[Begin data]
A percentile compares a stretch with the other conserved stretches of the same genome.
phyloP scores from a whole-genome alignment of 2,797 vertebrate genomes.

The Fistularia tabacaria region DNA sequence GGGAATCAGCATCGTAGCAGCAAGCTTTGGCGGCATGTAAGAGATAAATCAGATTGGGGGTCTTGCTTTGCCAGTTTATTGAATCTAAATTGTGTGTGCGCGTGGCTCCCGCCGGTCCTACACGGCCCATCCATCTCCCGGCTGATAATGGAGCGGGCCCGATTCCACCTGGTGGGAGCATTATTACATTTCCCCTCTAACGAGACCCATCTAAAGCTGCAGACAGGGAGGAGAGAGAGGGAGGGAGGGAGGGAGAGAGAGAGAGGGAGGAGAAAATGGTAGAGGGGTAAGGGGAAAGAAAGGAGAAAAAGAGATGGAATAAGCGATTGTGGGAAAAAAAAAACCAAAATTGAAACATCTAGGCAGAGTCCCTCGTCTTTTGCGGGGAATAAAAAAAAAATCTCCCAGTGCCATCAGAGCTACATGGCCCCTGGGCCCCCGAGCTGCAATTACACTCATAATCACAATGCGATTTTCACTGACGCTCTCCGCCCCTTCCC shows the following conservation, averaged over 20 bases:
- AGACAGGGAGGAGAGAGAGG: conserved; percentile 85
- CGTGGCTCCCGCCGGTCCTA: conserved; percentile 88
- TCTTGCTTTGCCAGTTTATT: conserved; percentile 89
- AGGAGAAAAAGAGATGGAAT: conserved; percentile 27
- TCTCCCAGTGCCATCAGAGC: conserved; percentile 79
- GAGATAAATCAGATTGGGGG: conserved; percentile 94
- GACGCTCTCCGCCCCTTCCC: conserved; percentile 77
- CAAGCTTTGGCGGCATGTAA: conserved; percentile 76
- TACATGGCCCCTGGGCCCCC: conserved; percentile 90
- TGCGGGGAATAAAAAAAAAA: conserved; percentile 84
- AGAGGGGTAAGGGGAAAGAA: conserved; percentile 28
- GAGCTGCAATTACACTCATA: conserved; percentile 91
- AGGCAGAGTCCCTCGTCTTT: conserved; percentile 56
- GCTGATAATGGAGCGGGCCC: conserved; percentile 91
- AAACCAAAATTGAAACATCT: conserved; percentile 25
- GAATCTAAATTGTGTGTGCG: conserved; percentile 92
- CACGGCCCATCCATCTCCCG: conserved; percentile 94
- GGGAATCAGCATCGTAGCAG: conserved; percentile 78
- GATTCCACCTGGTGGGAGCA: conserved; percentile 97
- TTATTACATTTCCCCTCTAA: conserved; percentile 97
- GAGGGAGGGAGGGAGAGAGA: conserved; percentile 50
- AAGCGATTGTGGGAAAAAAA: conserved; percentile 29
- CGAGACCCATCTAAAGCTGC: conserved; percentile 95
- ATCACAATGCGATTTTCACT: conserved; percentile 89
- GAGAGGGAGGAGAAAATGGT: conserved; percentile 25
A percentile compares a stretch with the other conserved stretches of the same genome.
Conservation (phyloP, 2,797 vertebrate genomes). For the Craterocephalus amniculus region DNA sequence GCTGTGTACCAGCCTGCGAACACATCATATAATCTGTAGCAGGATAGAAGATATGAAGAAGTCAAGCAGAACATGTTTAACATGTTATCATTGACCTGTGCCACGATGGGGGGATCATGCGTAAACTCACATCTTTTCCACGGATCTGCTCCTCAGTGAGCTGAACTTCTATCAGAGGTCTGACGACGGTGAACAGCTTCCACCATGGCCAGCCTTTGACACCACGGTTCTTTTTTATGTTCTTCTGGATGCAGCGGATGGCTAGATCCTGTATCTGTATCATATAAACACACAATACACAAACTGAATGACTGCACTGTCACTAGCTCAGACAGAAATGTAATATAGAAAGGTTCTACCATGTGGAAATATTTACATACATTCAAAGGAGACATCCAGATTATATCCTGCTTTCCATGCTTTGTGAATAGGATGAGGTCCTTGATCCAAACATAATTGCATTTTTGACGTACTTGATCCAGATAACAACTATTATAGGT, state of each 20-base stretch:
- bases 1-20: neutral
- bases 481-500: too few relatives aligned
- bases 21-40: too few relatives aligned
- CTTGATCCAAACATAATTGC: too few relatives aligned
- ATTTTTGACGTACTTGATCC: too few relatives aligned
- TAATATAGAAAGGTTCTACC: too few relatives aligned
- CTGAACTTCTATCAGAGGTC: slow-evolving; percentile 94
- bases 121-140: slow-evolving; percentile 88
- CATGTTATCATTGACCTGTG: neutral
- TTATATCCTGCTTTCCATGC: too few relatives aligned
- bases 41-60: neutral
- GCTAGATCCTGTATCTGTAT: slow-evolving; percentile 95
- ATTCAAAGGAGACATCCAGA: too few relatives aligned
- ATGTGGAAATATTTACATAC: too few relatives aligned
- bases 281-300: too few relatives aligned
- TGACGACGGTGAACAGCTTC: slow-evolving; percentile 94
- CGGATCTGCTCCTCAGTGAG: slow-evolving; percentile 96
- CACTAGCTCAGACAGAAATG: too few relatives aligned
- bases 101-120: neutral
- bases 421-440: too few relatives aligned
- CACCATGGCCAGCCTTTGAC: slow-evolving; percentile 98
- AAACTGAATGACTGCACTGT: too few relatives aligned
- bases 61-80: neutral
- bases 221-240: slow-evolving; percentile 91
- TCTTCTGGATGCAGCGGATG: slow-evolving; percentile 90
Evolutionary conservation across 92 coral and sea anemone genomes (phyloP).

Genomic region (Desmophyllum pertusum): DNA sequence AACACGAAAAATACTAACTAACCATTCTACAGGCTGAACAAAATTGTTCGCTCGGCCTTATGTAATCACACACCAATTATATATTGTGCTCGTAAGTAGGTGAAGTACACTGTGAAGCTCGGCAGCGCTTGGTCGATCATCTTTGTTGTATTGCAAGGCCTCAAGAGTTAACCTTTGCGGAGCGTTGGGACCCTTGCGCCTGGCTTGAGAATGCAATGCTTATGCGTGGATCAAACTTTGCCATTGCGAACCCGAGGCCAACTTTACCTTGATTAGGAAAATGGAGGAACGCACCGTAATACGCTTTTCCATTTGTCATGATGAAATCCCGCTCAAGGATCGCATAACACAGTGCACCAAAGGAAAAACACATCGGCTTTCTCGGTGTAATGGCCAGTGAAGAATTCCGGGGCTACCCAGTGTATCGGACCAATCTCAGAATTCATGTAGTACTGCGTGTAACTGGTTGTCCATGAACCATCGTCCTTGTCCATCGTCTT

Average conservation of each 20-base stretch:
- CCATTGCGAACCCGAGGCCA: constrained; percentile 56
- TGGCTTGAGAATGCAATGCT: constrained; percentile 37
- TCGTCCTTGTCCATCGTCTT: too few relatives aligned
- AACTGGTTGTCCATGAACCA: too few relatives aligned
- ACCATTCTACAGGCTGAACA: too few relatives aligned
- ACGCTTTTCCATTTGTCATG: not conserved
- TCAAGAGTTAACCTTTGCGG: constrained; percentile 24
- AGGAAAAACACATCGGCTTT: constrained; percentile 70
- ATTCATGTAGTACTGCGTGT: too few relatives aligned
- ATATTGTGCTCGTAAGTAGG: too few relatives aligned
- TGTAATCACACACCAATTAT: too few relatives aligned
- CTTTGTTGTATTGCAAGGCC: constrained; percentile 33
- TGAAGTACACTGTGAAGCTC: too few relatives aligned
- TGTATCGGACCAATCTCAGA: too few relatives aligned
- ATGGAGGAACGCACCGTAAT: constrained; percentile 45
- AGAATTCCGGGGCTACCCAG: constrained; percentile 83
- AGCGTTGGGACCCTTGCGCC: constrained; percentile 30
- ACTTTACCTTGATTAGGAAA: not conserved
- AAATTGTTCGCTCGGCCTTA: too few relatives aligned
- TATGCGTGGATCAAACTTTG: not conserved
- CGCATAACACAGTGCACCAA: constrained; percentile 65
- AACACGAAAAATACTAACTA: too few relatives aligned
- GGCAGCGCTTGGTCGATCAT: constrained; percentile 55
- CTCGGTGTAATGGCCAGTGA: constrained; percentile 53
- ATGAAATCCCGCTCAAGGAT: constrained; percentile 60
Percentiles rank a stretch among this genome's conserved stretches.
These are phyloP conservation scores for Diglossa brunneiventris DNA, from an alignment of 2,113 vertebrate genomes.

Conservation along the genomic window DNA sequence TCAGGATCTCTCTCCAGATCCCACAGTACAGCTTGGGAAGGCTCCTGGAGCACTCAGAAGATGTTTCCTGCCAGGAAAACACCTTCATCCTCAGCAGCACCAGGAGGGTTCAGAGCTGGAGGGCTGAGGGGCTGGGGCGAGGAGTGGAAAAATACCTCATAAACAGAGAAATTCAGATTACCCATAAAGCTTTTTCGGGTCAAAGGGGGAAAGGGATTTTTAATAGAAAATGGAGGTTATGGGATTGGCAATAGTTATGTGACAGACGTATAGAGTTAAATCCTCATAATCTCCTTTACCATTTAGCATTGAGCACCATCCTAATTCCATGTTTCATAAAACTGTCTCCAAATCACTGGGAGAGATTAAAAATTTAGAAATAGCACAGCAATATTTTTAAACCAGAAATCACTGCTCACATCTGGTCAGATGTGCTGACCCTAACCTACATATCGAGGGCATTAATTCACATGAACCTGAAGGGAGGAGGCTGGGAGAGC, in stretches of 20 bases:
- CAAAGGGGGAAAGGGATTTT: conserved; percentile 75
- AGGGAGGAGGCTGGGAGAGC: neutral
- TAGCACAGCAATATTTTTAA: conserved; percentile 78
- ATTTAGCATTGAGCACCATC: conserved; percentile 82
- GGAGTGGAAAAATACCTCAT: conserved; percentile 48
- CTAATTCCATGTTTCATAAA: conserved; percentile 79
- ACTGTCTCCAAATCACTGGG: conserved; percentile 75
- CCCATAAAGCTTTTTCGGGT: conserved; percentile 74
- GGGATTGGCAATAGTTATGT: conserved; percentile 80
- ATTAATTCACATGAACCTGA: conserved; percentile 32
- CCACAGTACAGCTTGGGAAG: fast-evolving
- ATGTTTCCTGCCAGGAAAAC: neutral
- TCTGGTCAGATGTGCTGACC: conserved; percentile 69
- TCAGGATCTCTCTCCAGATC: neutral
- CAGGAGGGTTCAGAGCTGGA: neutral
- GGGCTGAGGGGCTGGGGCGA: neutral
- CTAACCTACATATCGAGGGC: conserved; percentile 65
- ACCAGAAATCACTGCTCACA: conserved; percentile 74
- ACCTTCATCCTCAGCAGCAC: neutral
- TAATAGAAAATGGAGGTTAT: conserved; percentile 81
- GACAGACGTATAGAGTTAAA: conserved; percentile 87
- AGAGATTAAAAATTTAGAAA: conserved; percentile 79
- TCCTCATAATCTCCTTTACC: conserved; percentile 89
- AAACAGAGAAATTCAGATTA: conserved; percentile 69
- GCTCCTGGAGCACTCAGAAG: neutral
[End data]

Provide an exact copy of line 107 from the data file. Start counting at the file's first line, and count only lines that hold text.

- GACAGACGTATAGAGTTAAA: conserved; percentile 87